Irrational numbers
Rationalizing a denominator
The real number line, and relations
Inequalities of real numbers
Relations, less than and greater than
Interval definition and notation
Closed and open intervals (unbounded intervals)
Distance and absolute value
Properties of absolute value
Irrational numbers
Irrational numbers are numbers that can be written as decimals but not as fractions. Irrational numbers have decimal expansion that neither terminate nor become periodic.
Any number on a number line that isn't a rational number is irrational. For example, Ö2, Ö3, and Ö5 are irrational numbers because they can't be written as a ratio of two integers. Only the square roots of square numbers are rational.
For any integers m and n nÖm is irrational unless m is the nth power of an integer. Or, any root that is not a perfect root is an irrational number.
Rationalizing a denominator
Rationalizing a denominator is a method for changing an irrational denominator into a rational one.
 Examples:
 To rationalize a denominator or numerator of the form multiply both numerator
 and denominator by a conjugate, where are conjugates of each other.
The real number line, and relations

The real number line is an infinite line on which points are taken to represent the real numbers by their distance from a fixed point labeled O and called the origin
We use the variable x to denote a one-dimensional coordinate system, in this case the number line is called the x-axis.
The line segment OE denotes unit length, that is, |OE| = 1. The absolute value (or modulus) of a real number x, denoted |x| is its numerical value without regard to its sign.
For example, |+ 5| = 5 and | − 5| = 5, and 0 is the only absolute value of 0. The absolute value of a real number a is its distance from the origin.
The unit interval is the interval [0, 1] that is the set of all real numbers x such that 0 < x < 1, we say x is greater than or equal to zero and x is less than or equal to one, meaning x is between 0 and 1 including the endpoints.
A rational number - a/b, in the above picture, corresponds to the point which is symmetrical regarding the origin to the point A, which corresponds to the rational number a/b
Therefore, |OA| = |OA'| = a/b · |OE| = a/b.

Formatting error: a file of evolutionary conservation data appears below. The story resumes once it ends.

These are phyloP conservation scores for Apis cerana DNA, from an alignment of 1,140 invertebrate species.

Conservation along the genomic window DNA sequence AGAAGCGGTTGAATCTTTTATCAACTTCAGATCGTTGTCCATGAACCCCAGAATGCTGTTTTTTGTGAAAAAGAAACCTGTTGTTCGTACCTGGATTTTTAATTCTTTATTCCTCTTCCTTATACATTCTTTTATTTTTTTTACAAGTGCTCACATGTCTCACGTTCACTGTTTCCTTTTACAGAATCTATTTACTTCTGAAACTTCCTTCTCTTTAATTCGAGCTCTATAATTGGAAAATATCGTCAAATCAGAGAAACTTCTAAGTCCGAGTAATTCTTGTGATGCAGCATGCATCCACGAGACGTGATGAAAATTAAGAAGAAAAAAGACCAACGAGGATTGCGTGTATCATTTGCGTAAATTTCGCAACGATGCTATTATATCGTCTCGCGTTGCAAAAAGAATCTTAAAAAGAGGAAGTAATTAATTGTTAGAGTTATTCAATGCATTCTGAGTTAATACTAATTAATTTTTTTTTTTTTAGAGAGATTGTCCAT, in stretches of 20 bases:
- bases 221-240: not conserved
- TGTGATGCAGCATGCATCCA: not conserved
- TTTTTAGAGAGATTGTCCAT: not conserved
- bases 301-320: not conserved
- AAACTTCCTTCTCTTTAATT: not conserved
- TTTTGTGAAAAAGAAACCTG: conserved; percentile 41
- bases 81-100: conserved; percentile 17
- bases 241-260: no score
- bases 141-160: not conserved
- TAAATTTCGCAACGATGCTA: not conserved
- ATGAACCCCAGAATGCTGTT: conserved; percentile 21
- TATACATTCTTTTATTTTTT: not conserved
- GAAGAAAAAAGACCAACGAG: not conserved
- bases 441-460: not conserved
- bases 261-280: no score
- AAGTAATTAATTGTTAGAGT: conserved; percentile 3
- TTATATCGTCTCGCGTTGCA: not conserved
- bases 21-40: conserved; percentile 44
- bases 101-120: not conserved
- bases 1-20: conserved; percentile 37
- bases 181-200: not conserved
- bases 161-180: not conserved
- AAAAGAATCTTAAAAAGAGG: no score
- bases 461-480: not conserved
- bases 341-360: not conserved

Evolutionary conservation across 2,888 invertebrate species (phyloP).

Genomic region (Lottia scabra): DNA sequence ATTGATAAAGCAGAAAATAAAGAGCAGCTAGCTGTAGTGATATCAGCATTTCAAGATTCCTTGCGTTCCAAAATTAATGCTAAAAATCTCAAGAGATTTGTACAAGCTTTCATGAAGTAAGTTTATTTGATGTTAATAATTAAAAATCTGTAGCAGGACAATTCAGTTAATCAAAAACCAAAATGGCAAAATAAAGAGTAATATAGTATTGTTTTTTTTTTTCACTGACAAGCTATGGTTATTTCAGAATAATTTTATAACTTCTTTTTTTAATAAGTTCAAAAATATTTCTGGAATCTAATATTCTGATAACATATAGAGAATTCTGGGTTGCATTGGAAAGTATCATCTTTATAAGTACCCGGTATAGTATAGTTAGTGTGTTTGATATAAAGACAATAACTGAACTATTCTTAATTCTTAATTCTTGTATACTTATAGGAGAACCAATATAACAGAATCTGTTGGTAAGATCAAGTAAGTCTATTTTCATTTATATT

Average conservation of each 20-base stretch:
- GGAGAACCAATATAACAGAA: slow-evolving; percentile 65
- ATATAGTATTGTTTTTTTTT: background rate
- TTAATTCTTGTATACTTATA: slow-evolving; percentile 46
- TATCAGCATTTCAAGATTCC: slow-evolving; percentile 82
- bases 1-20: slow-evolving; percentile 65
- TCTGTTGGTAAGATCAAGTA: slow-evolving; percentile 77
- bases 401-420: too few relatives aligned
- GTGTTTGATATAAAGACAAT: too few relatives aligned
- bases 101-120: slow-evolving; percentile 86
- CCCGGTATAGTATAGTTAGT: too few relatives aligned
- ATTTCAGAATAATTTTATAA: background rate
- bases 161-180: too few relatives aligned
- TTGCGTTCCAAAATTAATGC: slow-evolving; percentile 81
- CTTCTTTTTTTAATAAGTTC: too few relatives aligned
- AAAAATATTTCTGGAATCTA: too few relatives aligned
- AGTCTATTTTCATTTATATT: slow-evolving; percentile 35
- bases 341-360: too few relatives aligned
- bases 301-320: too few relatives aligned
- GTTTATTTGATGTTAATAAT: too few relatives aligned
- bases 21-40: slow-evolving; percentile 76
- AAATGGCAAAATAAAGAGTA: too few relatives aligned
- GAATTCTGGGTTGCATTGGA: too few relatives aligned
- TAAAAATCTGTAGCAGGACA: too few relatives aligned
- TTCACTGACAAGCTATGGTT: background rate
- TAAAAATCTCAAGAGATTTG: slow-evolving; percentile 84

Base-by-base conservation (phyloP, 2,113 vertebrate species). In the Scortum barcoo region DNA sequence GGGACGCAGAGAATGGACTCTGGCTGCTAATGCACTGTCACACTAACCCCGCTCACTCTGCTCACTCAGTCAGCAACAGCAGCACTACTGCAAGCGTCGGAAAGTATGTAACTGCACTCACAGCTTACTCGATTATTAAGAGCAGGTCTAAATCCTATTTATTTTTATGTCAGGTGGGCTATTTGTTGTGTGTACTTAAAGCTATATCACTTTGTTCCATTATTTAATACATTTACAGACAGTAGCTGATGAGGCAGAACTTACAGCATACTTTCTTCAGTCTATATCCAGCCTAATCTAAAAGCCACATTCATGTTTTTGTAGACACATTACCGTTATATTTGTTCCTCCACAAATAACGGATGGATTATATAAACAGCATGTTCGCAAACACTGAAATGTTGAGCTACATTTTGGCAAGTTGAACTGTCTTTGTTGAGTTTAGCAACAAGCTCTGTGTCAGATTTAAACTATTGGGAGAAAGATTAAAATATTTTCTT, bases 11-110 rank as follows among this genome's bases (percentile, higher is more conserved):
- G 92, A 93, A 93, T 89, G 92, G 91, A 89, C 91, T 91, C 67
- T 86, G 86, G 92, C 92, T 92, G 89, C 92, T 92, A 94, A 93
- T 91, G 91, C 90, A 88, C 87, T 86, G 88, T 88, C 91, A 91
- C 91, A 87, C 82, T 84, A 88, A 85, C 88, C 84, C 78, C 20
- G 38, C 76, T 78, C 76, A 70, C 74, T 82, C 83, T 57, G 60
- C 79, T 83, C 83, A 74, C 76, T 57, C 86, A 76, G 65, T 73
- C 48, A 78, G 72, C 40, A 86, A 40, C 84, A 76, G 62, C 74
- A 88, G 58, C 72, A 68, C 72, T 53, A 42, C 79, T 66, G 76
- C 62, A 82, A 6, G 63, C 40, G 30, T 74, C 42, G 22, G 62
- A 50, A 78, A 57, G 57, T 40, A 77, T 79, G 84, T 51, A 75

For each real number x, there is a unique real number, denoted x, such that x + ( x ) = 0. In other words, by adding a number to its negative or opposite, the result is 0.
Every point of the number line corresponds to one real number.
Inequalities of real numbers
Relations, less than and greater than
Let a and b are distinct real numbers. We say that a is less than b if a b is a negative number, and write
a < b, i.e.,  a < b means a b is negative.
On the x-axis, a < b is represented as the number a lies to the left of b.
We say that a is greater than b if a b is a positive number, and write a > b, i.e.,  a > b means a b is positive. On the x-axis, a > b is represented as the number a lies to the right of b.
Similarly, a < b denotes that a is less than or equal to b, and a > b, a is greater than or equal to b.

Interval definition and notation

An interval is the set containing all real numbers (or points) between two given real numbers, a and b, where
a < b.
A closed interval [a, b] includes the endpoints, a and b, and it corresponds to a set notation
{x | a < x  < b}, while an open interval (a, b) does not include the endpoints.
On the real line, the half-closed (or half-opened) interval from a to b is written [a, b) or (a, b], where square brackets indicate inclusion of the endpoint, while round parentheses denote its exclusion.
Thus,          [a, b] = {x | a < x  < b}  - a closed interval
[a, b) = {x | a < x  < b}  - an interval closed on left, open on right
(a, b] = {x | a < x  < b}  - an interval open on left closed on right
(a, b) = {x | a < x  < b}  - an open interval
Unbounded intervals or intervals of infinite length are also written in this notation, thus [a, oo ) is unbounded interval x > a, which is regarded as closed, while (a, oo ) is the open interval x > a.
Hence,        ( oo , a] = {x | x < aand   [a, oo ) = {x | x > a},
( oo , a) = {x | x < aand   (a, oo ) = {x | x > a}.
The real line R = ( oo , oo ).
Distance and absolute value
The distance between a number x and 0 equals x if x > 0, and equals  x if x < 0, therefore the absolute value of a number x, denoted | x |, is x if x > 0, and x if x < 0.
From the definition of the absolute value it follows that the distance between two numbers a and b,
 d(a, b) = | a − b |.
 Properties of absolute value Examples 1 1 2 2 3 3 4 4 5 5 6 6 7 7 8 8
Intermediate algebra contents